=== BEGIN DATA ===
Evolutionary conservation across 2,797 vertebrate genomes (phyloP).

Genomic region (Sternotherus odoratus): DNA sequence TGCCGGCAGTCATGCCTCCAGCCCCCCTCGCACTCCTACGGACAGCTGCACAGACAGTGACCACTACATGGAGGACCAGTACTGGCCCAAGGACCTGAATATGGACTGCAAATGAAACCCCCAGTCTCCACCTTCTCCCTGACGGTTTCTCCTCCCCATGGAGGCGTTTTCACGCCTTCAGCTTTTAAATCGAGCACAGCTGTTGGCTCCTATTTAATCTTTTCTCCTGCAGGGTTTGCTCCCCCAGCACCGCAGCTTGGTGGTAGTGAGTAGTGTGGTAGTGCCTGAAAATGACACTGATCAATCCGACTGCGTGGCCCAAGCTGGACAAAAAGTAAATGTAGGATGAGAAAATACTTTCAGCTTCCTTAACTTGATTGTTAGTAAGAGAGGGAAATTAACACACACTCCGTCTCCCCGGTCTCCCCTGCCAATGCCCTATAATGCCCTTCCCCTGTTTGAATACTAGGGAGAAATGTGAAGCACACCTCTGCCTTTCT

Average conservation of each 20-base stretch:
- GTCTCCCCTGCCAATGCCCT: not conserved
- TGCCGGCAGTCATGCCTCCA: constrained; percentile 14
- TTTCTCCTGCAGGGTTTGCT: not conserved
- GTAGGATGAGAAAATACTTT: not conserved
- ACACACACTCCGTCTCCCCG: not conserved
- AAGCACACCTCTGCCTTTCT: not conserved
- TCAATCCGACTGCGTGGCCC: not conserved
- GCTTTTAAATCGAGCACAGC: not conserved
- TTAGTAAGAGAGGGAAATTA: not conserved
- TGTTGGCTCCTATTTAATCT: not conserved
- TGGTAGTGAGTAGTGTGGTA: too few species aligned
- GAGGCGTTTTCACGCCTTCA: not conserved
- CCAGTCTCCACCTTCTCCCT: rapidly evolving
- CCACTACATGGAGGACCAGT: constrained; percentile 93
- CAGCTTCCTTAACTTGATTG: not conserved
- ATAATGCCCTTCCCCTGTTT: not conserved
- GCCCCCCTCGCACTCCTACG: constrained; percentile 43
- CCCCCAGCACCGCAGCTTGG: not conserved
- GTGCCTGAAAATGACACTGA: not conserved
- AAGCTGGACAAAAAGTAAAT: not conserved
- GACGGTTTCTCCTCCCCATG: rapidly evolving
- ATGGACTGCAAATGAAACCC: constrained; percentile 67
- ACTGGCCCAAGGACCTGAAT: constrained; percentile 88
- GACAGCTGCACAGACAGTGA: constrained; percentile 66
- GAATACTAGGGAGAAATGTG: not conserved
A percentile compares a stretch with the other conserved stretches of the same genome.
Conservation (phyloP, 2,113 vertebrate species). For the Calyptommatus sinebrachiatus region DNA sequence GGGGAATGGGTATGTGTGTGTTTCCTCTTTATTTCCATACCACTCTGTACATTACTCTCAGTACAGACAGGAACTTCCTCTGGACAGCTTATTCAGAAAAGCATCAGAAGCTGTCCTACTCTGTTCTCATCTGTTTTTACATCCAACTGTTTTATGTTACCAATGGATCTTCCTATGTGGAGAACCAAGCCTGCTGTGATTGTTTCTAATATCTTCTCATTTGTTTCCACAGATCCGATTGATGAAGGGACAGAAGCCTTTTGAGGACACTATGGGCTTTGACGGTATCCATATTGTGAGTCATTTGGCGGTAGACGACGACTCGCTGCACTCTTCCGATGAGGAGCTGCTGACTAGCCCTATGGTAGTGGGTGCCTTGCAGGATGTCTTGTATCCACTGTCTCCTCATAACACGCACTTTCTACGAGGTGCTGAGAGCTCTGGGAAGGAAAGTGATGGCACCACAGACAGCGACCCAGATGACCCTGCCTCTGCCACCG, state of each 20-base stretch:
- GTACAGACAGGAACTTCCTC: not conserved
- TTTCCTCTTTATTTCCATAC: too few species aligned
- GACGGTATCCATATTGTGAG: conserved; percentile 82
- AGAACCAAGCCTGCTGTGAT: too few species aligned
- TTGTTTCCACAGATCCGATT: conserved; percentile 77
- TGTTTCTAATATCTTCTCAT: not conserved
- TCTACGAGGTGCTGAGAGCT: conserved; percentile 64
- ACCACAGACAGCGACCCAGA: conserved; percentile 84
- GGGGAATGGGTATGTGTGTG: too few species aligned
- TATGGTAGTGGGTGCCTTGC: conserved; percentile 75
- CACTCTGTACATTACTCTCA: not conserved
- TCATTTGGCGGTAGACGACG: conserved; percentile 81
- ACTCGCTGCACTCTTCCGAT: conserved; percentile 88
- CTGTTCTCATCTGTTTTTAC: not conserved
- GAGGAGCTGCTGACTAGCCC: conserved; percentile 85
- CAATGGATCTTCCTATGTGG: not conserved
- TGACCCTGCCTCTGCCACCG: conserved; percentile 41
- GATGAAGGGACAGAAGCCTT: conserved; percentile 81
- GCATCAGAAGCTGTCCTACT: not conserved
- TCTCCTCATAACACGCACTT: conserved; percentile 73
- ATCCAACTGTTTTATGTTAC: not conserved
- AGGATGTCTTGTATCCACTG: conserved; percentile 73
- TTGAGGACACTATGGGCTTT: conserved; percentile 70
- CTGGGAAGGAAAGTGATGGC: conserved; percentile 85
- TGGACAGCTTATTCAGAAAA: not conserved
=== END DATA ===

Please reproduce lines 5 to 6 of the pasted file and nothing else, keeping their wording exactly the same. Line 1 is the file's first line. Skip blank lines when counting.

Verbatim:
- TGCCGGCAGTCATGCCTCCA: constrained; percentile 14
- TTTCTCCTGCAGGGTTTGCT: not conserved